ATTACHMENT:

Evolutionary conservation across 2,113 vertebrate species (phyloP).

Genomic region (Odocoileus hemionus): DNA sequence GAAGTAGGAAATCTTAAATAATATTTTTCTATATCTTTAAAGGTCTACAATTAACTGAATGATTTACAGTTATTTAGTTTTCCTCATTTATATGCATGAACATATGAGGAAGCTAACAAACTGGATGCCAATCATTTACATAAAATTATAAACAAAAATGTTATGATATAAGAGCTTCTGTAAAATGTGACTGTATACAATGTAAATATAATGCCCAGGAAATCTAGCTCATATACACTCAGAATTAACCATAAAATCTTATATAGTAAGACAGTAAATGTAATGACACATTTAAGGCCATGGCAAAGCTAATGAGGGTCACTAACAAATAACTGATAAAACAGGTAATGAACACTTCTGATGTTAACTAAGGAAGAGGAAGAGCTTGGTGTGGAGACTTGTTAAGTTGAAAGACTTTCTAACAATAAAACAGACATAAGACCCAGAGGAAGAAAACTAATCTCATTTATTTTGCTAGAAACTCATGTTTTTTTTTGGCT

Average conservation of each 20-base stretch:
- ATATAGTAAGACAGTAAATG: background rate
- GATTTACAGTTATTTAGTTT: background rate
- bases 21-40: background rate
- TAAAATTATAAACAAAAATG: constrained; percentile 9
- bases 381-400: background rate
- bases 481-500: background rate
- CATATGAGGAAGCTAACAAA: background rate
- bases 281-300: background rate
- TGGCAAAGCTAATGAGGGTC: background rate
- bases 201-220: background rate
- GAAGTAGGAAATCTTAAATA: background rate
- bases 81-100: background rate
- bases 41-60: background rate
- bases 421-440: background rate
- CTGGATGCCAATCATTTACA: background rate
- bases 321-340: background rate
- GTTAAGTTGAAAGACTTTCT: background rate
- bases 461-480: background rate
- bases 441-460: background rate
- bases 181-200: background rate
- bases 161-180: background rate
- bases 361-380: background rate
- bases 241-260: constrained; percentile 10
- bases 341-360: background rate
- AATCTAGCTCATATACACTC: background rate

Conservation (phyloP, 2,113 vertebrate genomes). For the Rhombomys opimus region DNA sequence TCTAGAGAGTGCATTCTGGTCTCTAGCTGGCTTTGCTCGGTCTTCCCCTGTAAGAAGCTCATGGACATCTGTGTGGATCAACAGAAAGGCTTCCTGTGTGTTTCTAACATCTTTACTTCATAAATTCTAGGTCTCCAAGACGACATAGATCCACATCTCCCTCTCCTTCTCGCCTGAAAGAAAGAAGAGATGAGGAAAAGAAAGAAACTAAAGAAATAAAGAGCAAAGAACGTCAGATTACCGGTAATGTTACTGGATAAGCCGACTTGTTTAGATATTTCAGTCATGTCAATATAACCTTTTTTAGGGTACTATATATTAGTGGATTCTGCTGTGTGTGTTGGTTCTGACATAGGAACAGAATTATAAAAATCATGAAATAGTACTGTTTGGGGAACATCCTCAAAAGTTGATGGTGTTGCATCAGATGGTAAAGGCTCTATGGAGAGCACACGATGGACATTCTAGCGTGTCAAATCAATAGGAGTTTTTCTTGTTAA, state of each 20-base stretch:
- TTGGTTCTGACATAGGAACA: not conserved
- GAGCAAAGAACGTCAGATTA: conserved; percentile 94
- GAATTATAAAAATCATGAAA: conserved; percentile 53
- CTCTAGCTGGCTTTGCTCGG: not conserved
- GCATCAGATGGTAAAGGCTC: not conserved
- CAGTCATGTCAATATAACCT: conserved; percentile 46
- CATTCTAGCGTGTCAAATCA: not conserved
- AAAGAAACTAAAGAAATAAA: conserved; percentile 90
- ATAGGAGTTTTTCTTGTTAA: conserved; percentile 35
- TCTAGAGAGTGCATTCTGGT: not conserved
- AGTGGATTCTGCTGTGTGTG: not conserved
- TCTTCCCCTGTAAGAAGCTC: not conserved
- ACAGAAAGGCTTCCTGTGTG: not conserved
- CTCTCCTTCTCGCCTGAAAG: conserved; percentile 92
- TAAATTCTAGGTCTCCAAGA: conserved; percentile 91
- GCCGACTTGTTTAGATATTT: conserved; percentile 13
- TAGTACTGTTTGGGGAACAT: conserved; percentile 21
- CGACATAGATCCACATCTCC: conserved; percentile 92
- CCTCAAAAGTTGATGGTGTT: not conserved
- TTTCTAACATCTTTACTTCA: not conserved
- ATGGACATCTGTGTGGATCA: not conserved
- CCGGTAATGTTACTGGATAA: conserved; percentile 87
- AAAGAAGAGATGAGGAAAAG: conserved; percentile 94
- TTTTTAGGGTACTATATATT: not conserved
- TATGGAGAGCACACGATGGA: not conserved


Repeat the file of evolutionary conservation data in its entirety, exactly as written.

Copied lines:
Evolutionary conservation across 2,113 vertebrate species (phyloP).

Genomic region (Odocoileus hemionus): DNA sequence GAAGTAGGAAATCTTAAATAATATTTTTCTATATCTTTAAAGGTCTACAATTAACTGAATGATTTACAGTTATTTAGTTTTCCTCATTTATATGCATGAACATATGAGGAAGCTAACAAACTGGATGCCAATCATTTACATAAAATTATAAACAAAAATGTTATGATATAAGAGCTTCTGTAAAATGTGACTGTATACAATGTAAATATAATGCCCAGGAAATCTAGCTCATATACACTCAGAATTAACCATAAAATCTTATATAGTAAGACAGTAAATGTAATGACACATTTAAGGCCATGGCAAAGCTAATGAGGGTCACTAACAAATAACTGATAAAACAGGTAATGAACACTTCTGATGTTAACTAAGGAAGAGGAAGAGCTTGGTGTGGAGACTTGTTAAGTTGAAAGACTTTCTAACAATAAAACAGACATAAGACCCAGAGGAAGAAAACTAATCTCATTTATTTTGCTAGAAACTCATGTTTTTTTTTGGCT

Average conservation of each 20-base stretch:
- ATATAGTAAGACAGTAAATG: background rate
- GATTTACAGTTATTTAGTTT: background rate
- bases 21-40: background rate
- TAAAATTATAAACAAAAATG: constrained; percentile 9
- bases 381-400: background rate
- bases 481-500: background rate
- CATATGAGGAAGCTAACAAA: background rate
- bases 281-300: background rate
- TGGCAAAGCTAATGAGGGTC: background rate
- bases 201-220: background rate
- GAAGTAGGAAATCTTAAATA: background rate
- bases 81-100: background rate
- bases 41-60: background rate
- bases 421-440: background rate
- CTGGATGCCAATCATTTACA: background rate
- bases 321-340: background rate
- GTTAAGTTGAAAGACTTTCT: background rate
- bases 461-480: background rate
- bases 441-460: background rate
- bases 181-200: background rate
- bases 161-180: background rate
- bases 361-380: background rate
- bases 241-260: constrained; percentile 10
- bases 341-360: background rate
- AATCTAGCTCATATACACTC: background rate

Conservation (phyloP, 2,113 vertebrate genomes). For the Rhombomys opimus region DNA sequence TCTAGAGAGTGCATTCTGGTCTCTAGCTGGCTTTGCTCGGTCTTCCCCTGTAAGAAGCTCATGGACATCTGTGTGGATCAACAGAAAGGCTTCCTGTGTGTTTCTAACATCTTTACTTCATAAATTCTAGGTCTCCAAGACGACATAGATCCACATCTCCCTCTCCTTCTCGCCTGAAAGAAAGAAGAGATGAGGAAAAGAAAGAAACTAAAGAAATAAAGAGCAAAGAACGTCAGATTACCGGTAATGTTACTGGATAAGCCGACTTGTTTAGATATTTCAGTCATGTCAATATAACCTTTTTTAGGGTACTATATATTAGTGGATTCTGCTGTGTGTGTTGGTTCTGACATAGGAACAGAATTATAAAAATCATGAAATAGTACTGTTTGGGGAACATCCTCAAAAGTTGATGGTGTTGCATCAGATGGTAAAGGCTCTATGGAGAGCACACGATGGACATTCTAGCGTGTCAAATCAATAGGAGTTTTTCTTGTTAA, state of each 20-base stretch:
- TTGGTTCTGACATAGGAACA: not conserved
- GAGCAAAGAACGTCAGATTA: conserved; percentile 94
- GAATTATAAAAATCATGAAA: conserved; percentile 53
- CTCTAGCTGGCTTTGCTCGG: not conserved
- GCATCAGATGGTAAAGGCTC: not conserved
- CAGTCATGTCAATATAACCT: conserved; percentile 46
- CATTCTAGCGTGTCAAATCA: not conserved
- AAAGAAACTAAAGAAATAAA: conserved; percentile 90
- ATAGGAGTTTTTCTTGTTAA: conserved; percentile 35
- TCTAGAGAGTGCATTCTGGT: not conserved
- AGTGGATTCTGCTGTGTGTG: not conserved
- TCTTCCCCTGTAAGAAGCTC: not conserved
- ACAGAAAGGCTTCCTGTGTG: not conserved
- CTCTCCTTCTCGCCTGAAAG: conserved; percentile 92
- TAAATTCTAGGTCTCCAAGA: conserved; percentile 91
- GCCGACTTGTTTAGATATTT: conserved; percentile 13
- TAGTACTGTTTGGGGAACAT: conserved; percentile 21
- CGACATAGATCCACATCTCC: conserved; percentile 92
- CCTCAAAAGTTGATGGTGTT: not conserved
- TTTCTAACATCTTTACTTCA: not conserved
- ATGGACATCTGTGTGGATCA: not conserved
- CCGGTAATGTTACTGGATAA: conserved; percentile 87
- AAAGAAGAGATGAGGAAAAG: conserved; percentile 94
- TTTTTAGGGTACTATATATT: not conserved
- TATGGAGAGCACACGATGGA: not conserved